I've played World of Warcraft since the Vanilla beta, when I was a fresh-faced university graduate, and I've definitely had my ups-and-downs with it over the years:
I suppose my World of Warcraft situation is a little atypical. I play on the US servers despite living in the EU, so I don't see my guild in-game very often, though the server is busy enough around the clock that I never have trouble finding people for group content. What is does mean through, is that I'm not a raider. My guild did raid in Legion, and I tried to join them as I did in Mists, but I just couldn't hack the late nights so I dropped out after a few weeks. I'm not even sure if Waypoint will be raiding in Battle for Azeroth, so that's an unresolved issue at the moment.
When Legion dropped, I was in a pretty bad place. I was depressed, I was at the tail-end of being off work sick for a long time, I was spending far too much time in my own house and in my own head. Warcraft became an escape for me -- I realise that isn't necessarily a good thing -- and I threw myself into it. Being signed off work, I felt I had nothing much better to do than log in, smoke too many cigarettes, eat terrible food, and level up while feeling sorry for myself. But being online with my friends and guildmates as we all levelled through the zones really helped. We ran dungeons together, we waved and cheered when we found one-another out in the world, we chatted.
And so slowly I got better, too. I went back to work. I met someone. Then I found a new job. I kept playing World of Warcraft, though at a much less intense pace.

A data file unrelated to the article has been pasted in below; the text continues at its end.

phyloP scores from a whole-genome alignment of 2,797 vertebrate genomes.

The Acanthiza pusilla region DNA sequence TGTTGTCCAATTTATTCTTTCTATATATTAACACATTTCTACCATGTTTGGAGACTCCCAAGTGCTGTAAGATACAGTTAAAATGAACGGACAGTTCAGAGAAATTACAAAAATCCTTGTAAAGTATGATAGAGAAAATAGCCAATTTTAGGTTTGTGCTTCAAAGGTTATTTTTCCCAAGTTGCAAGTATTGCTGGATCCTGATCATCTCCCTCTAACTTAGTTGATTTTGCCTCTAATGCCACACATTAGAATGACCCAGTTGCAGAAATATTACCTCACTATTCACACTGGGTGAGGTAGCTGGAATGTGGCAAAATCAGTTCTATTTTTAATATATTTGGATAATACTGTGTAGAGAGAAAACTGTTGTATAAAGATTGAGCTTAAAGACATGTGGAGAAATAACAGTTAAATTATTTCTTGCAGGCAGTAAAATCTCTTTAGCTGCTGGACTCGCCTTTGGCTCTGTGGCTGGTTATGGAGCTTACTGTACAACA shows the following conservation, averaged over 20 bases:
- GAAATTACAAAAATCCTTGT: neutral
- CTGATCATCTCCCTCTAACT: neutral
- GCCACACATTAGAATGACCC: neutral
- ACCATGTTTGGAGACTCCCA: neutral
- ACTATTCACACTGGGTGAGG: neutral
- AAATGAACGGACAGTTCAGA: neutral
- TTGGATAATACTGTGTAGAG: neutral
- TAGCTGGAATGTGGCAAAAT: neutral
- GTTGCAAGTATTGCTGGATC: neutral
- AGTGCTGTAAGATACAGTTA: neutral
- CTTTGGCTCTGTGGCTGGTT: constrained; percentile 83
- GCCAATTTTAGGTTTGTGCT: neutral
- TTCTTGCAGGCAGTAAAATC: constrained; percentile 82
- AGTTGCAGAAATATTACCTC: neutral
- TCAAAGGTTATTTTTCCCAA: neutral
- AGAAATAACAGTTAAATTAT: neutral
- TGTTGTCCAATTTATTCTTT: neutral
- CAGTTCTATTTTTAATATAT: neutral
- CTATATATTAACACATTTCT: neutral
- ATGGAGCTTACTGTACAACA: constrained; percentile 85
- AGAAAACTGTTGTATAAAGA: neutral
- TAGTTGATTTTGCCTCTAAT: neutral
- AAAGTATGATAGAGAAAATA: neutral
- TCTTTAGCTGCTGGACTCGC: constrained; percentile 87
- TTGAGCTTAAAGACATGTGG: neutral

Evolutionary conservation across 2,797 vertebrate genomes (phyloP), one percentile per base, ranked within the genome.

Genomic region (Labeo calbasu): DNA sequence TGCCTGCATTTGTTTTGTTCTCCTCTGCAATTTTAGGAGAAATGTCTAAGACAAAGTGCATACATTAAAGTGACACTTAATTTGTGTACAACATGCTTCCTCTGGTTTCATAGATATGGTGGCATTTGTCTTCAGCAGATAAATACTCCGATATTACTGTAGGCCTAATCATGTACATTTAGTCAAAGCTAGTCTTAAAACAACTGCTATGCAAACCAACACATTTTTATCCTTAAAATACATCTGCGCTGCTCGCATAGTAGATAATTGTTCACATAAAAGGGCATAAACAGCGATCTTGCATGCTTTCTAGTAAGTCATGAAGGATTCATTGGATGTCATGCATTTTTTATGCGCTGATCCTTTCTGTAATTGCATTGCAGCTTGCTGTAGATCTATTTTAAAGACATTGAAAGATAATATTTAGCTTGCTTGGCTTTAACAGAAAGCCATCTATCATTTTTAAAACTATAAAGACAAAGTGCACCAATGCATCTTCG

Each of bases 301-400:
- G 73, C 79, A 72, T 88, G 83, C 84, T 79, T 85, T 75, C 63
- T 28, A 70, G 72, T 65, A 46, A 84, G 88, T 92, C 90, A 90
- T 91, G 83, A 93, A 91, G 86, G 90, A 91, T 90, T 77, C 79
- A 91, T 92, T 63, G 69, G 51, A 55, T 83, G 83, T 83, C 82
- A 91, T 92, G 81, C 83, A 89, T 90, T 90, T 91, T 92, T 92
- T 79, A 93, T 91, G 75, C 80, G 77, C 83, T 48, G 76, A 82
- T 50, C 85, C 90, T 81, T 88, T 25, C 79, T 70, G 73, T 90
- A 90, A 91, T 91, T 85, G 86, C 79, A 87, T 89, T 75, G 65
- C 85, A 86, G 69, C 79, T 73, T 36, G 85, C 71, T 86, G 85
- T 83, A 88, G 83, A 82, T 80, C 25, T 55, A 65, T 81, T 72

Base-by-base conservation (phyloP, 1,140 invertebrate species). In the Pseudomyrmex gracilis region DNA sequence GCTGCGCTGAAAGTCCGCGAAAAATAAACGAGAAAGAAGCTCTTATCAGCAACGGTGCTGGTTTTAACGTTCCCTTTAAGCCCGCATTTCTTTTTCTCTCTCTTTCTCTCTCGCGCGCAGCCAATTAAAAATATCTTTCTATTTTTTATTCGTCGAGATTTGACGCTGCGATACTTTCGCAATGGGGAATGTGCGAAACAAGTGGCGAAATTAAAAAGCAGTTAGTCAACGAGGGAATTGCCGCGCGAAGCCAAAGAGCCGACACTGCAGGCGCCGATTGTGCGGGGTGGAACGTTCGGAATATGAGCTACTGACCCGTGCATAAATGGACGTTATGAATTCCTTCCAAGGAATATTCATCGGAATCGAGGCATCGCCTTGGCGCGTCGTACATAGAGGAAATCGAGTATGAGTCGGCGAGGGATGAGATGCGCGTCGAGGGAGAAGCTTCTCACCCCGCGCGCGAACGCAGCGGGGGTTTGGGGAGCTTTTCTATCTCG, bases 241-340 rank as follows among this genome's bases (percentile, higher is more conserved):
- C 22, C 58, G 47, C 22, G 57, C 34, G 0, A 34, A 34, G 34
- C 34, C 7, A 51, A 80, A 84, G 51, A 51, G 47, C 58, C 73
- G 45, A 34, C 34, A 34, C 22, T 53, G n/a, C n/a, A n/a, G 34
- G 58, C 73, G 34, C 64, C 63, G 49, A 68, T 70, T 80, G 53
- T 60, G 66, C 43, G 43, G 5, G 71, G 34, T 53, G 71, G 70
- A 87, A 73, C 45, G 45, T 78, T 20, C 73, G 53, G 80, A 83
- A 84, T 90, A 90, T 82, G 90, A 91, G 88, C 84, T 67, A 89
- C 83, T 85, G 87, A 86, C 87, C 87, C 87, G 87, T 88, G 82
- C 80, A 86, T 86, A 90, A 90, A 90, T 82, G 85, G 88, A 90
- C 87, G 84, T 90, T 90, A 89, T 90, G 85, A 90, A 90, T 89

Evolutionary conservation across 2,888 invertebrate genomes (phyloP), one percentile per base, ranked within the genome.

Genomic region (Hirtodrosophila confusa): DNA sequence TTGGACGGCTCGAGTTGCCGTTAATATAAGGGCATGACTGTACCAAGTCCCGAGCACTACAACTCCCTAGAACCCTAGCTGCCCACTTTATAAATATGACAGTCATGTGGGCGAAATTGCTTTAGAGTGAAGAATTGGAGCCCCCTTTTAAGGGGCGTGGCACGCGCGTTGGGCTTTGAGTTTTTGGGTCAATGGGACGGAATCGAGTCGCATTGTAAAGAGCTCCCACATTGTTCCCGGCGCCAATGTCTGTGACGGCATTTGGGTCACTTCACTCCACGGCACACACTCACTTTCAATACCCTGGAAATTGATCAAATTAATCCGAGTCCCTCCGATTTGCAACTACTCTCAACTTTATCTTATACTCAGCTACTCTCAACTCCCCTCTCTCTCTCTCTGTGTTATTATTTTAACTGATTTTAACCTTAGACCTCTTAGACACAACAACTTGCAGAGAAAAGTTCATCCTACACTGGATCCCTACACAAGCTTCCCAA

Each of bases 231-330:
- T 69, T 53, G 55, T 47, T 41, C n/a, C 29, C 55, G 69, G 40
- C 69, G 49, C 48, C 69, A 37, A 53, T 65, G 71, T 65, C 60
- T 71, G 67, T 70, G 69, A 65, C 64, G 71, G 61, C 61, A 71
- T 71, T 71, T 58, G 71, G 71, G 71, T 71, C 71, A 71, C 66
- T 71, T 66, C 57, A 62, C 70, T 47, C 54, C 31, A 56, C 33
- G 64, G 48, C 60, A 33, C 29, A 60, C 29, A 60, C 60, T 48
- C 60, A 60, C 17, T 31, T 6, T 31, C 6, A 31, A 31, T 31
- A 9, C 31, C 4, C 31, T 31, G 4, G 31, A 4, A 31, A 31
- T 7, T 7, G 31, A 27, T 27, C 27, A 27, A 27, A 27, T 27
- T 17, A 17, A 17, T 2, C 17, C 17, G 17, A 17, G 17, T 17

I suppose what I'm trying to get across is that World of Warcraft has always been a part of my adult life, and as long as it's still going, it still will be. Through thick and thin -- and I mean in-game and out -- it's always been a place I can go to and feel some mastery over my environment. When I'm feeling down, it's something that comforts me. It's constantly changing but it's also charmingly the same. You generally know what you're getting. Just due to sheer longevity, Azeroth has become an actual place.
Wait a minute. Is World of Warcraft my Cheers of MMOs? I think I'm okay with that.
Over the last few days I got my much-neglected paladin up to level 110 and completed both the order hall campaign and the Broken Shore questline to unlock her class mount, the Highlord's Charger. Truth be told, I think it's one of the weakest class mounts, aesthetically, but I'm using acquiring the class mount as my milestone for calling an alt "finished" for Legion.
With this mount added to the collection, that means I now have class mounts unlocked for druid, demon hunter, warrior, monk, mage and now paladin -- that's a lot of alts for someone who traditionally doesn't play a lot of alts. I also have a warlock sitting at level 107, and she'll probably get hers next.
I didn't think much of the paladin order hall campaign -- druid and death knight are still my favourites -- but the mount questline was a ended with a solid nostalgic trip back to Stratholme and had some nice callbacks to the Vanilla-era class mount questline. And what was more surprising -- to me at least -- was how much I enjoyed playing all three specs of paladin. Suddenly, she's gone from my least-played alt to a genuine contender for being my Battle for Azeroth main.
I've been a druid main since Mists of Pandaria, with almost no time devoted to alts at all. My druid has the best gear, all the reputation, all the achievements. But I'm getting a bit tired of druid-ing, and I'm fairly determined to have a new main for BfA. So I've been levelling (or level-boosting) a roster of alts, giving them a spin, and seeing what I like best. I'll try them all again -- or the shortlist, at least -- once the pre-patch arrives next week, before making a decision. So far, paladin, death knight and monk are my top choices. And of course, there's always the possibility that I'll end up back with my druidic old faithful.